Vancouver Canucks: Exploring a Chris Tanev trade

Mar 25, 2017; Saint Paul, MN, USA; Vancouver Canucks defenseman Chris Tanev (8) against the Minnesota Wild at Xcel Energy Center. The Canucks defeated the Wild 4-2. Mandatory Credit: Brace Hemmelgarn-USA TODAY Sports
Mar 25, 2017; Saint Paul, MN, USA; Vancouver Canucks defenseman Chris Tanev (8) against the Minnesota Wild at Xcel Energy Center. The Canucks defeated the Wild 4-2. Mandatory Credit: Brace Hemmelgarn-USA TODAY Sports /

Chris Tanev is undoubtedly the Vancouver Canucks’ best trading chip right now, but does it make sense for the team to move its top defenceman?

As the Vancouver Canucks continue to “rebuild,”  speculation persists as to whether or not general manager Jim Benning will trade away some of his veterans for younger assets this offseason.

No Canucks player is more attractive on the trade market right now than Chris Tanev, who is by far the team’s best defenceman. The only question right now is if Vancouver should look at trading Tanev or if they should keep him around during this transition stage.

Sportsnet’s Elliotte Friedman recently shared the latest on the Tanev trade front:

"“There’s been a lot of talk about Chris Tanev and the Vancouver Canucks The one thing I’ve heard is other GMs who say they’ve reached out to Vancouver have been told this is no guarantee and if Chris Tanev is going anywhere the price is going to be very high for him. He’s got three more years under contract. He’s a good player at a good price. I don’t think Vancouver is looking to do this unless it’s a great deal.”"

Of course, it’s worth nothing Benning denied that he was looking to trade Tanev last week.

But, general managers say this all the time about their best players. Take Marc Bergevin of the Montreal Canadiens, for example. He said he wasn’t looking to trade away star blueliner P.K. Subban — but he dealt him to the Nashville Predators for Shea Weber just days later.

So assuming Benning actually does receive strong offers for Tanev, should he really do it?

Trading Tanev could help the rebuild

The Canucks happen to have one of the NHL’s best and most reliable stay-at-home defencemen in Tanev. Quality blueliners don’t come cheap these days, either. Edmonton Oilers general manager Peter Chiarelli had to surrender a former first overall pick in Taylor Hall just to land a No. 3 defenceman in Adam Larsson.

Imagine what the Canucks could get for Tanev. You’re easily looking at two or three helpful and young assets in return. Perhaps something around a young roster player, a B-level prospect and a first or second-round selection could bait Benning into making such a deal.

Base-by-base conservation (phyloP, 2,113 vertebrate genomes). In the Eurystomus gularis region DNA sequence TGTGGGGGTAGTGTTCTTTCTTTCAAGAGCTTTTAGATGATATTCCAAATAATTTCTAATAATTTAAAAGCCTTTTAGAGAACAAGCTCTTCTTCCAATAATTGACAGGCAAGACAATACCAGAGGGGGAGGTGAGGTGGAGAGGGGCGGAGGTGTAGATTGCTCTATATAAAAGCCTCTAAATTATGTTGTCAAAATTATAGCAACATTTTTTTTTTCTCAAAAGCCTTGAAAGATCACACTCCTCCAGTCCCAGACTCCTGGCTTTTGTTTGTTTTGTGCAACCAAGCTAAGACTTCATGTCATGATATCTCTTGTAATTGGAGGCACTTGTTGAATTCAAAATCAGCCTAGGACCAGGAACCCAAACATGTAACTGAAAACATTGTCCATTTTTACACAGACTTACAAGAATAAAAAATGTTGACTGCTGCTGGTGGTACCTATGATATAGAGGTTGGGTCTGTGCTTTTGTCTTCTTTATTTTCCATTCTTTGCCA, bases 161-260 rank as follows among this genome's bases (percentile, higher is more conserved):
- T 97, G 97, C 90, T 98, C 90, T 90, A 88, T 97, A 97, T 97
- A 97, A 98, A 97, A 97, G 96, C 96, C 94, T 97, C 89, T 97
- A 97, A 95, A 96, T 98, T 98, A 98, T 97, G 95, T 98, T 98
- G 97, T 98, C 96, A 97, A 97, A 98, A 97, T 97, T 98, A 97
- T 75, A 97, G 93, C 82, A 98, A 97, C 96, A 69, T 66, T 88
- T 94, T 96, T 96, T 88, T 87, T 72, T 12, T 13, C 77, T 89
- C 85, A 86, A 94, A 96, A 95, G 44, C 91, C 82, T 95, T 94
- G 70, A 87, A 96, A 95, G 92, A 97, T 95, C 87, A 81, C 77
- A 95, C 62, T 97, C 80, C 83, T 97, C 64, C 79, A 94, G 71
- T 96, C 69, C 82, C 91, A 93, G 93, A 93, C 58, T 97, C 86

Related Story: Canucks won't trade Tanev or Edler this offseason

Vancouver is also enriched in young blueliners with the likes of Troy Stecher, Ben Hutton and Olli Juolevi. Trading Tanev for future roster players (especially goal scorers), may be in the Canucks’ best long-term interest.

Trading away best players for pieces that can help during a rebuilding stage is the trend for general managers these days. If Benning gets the right offer, then he should take a look at it.

Tanev could be vital to Canucks future

On the flip side, the Canucks should just reject any trade offer for Tanev and keep their best blueliner around.

He’s only 27 years of age and is a bargain at $4.45 million for three more years, per Top-pairing defencemen don’t grow on trees, so retaining the 6-foot-2, 195-pound Tanev may just be the safe call.

You can never have enough blueliners these days — just ask teams like the Anaheim Ducks and Minnesota Wild — who have built their rosters around young and speedy puck-moving defencemen.

A Canucks blue line that consists of Tanev, Stecher, Hutton and Juolevi down the road would easily be one of the best in hockey. Defence wins championships, and Vancouver would have more than enough of it down the road.


At the end of the day, it may be smart for the Canucks to just hold onto Tanev for the time being.

He’s not even close to 30 years of age, and he’s still a few years away from free agency. There is no rush on a possible trade, and his value will remain increasingly for quite a while.

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Unless Benning is being offered a top-five pick or a 30-goal scorer player, there’s zero need to pull off a Tanev trade now. The Vancouver Canucks should keep their stud blueliner for at least another year before thinking about a blockbuster move.